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There is a useful ‘Climate’ section on the French oil and gas major’s corporate website, but the company’s sustainability microsite takes the detail up a notch (although it would benefit from more prominent signposting). 

The microsite provides serious detail on Total’s complete sustainability landscape, including ‘Environment and climate’. It doesn’t rely only on PDFs (although many are available) and lays out a huge amount of information using hard data and interactive graphs. 

The company’s CEO Patrick Pouyann√© adds to the mix, using his social media accounts to drive the message that climate change is a key strategic factor for Total. While this is not out of the ordinary for a modern CEO, he avoids corporate jargon and his open manner feels genuine. 

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ING – Informal tone and effective video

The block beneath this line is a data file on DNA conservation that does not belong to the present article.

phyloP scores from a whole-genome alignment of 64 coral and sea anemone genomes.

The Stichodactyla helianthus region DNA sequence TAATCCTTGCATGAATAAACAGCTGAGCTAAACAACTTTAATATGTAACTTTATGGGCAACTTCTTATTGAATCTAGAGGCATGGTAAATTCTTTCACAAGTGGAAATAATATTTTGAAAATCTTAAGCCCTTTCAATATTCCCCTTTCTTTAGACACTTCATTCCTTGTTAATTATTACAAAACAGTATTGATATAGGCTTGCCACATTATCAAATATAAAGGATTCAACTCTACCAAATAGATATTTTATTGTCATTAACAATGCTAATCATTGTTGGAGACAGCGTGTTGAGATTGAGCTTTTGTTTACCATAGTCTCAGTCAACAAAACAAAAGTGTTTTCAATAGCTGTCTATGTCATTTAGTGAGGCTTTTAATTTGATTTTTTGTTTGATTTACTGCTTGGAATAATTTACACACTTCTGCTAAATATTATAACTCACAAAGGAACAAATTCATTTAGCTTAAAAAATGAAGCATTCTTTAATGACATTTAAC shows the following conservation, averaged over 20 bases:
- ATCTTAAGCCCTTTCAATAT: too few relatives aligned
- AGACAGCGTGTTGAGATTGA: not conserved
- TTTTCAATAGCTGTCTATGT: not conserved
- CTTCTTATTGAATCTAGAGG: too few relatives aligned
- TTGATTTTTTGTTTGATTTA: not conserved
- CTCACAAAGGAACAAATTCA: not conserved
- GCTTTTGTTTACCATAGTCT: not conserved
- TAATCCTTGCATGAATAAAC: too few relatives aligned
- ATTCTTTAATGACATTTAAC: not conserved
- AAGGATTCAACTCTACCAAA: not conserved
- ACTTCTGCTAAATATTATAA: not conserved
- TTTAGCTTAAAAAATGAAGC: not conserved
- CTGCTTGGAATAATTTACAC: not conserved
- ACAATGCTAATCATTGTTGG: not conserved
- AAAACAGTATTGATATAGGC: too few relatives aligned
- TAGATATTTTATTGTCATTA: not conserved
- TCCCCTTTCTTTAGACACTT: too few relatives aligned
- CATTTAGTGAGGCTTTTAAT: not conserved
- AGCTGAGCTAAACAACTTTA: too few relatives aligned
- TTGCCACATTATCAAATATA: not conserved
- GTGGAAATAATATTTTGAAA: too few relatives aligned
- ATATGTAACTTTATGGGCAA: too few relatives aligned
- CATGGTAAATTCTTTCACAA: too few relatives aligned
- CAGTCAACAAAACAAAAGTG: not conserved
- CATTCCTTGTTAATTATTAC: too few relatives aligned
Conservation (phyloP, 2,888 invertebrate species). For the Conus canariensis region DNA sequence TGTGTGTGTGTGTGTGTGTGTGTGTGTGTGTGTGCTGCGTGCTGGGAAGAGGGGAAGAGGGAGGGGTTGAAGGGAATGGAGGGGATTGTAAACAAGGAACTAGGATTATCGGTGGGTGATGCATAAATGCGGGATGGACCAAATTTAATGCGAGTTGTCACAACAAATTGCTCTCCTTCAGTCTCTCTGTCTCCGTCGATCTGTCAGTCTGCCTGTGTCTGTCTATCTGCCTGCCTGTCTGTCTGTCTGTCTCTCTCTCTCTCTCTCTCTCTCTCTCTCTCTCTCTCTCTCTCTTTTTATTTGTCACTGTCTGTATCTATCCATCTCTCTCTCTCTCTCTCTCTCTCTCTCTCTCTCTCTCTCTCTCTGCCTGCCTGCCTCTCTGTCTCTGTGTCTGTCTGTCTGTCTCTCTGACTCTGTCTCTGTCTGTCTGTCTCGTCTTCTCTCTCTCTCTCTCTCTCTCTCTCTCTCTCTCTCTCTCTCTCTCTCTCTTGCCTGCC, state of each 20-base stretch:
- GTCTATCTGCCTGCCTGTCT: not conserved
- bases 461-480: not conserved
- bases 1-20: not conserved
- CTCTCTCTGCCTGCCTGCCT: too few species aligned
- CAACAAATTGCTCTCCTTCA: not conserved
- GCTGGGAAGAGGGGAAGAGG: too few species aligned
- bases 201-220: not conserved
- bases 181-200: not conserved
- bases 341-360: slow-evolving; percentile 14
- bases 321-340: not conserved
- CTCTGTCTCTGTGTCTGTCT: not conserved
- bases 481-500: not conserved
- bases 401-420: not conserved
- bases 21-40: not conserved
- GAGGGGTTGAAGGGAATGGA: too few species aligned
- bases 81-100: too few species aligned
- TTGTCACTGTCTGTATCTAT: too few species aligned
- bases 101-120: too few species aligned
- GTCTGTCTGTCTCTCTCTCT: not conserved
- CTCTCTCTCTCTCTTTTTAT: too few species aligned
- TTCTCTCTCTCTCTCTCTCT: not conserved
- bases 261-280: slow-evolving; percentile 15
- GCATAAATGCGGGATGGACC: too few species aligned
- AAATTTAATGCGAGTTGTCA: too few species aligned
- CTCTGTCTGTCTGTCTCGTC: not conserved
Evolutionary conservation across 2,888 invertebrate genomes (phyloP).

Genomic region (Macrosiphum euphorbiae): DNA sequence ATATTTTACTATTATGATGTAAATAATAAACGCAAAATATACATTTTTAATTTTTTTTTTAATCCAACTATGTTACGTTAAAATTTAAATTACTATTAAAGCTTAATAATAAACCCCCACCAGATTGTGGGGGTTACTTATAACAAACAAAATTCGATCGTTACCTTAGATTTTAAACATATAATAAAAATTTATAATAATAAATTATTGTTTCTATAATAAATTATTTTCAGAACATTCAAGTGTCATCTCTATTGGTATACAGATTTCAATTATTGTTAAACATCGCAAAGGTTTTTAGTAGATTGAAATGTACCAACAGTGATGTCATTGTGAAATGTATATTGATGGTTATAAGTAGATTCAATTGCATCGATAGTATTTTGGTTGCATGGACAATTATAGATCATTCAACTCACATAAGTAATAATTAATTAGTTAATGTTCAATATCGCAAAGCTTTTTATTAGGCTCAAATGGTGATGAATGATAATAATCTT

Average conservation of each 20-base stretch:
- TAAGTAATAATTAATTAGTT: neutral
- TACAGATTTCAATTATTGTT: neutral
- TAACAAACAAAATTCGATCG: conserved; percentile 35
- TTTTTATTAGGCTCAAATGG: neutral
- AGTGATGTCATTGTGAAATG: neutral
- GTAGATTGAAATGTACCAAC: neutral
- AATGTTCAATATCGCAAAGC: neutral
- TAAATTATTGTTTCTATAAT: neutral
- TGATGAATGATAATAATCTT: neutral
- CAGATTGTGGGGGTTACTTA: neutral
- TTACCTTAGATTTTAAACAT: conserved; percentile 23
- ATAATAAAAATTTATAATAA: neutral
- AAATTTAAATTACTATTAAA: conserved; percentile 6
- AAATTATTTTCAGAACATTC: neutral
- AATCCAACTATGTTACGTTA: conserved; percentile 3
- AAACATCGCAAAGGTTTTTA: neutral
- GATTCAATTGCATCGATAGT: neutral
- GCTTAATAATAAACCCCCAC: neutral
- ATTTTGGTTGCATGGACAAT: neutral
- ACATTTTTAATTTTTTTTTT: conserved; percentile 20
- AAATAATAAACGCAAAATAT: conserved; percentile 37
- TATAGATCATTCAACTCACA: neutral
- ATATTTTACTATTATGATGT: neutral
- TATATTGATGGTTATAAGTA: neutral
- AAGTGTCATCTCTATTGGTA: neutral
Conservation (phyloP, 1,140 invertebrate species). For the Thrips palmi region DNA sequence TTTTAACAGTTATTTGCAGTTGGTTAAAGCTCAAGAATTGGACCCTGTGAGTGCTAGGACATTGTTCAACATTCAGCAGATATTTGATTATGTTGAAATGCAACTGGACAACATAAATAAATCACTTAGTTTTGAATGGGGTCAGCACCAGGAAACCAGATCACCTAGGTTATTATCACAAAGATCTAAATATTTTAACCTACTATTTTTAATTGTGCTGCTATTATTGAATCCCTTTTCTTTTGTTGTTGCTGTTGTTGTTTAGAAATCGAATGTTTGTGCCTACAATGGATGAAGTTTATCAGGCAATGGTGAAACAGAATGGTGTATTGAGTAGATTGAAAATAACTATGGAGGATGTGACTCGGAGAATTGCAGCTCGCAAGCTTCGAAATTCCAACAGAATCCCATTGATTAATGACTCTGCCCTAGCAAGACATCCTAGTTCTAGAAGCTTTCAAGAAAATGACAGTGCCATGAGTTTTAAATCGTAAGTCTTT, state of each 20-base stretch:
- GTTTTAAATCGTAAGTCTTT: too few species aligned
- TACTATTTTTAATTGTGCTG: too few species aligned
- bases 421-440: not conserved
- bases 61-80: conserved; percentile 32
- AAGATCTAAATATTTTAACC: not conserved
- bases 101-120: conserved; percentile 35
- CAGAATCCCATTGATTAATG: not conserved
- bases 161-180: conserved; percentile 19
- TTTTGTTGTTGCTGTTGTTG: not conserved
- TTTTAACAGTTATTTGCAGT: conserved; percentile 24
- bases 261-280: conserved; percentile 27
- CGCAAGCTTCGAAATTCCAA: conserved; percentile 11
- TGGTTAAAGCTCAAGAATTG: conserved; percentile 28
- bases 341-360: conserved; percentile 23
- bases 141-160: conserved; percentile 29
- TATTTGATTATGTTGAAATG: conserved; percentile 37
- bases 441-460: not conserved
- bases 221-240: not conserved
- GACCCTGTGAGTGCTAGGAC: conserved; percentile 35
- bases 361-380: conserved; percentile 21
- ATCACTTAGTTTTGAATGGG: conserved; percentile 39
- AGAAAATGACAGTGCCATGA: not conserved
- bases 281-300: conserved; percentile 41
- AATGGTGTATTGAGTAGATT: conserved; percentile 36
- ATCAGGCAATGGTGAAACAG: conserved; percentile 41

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The Netherlands-based financial services company presents the topic in a way that is easy to understand regardless of whether the reader has a financial background, and makes good use of video to summarise the topic. However CSR professionals could be better catered for with more prominent links to the sustainability report. 

BP – Comprehensive but concise

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BP’s ‘Climate change’ section is the first menu item under ‘Sustainability’, which sends a message about the company’s priorities. It caters well to all audiences with clear and concise messaging, prominent related links and a wide range of relevant content. CEO Bernard Looney drives the message home via personal social media channels (as featured in our recent commentary ‘Should your CEO be on Instagram?)

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More best practice

  • AstraZeneca demonstrates that it isn’t just jumping on the climate bandwagon with its ‘Our environmental protection journey’ timeline, which stretches back to 2001.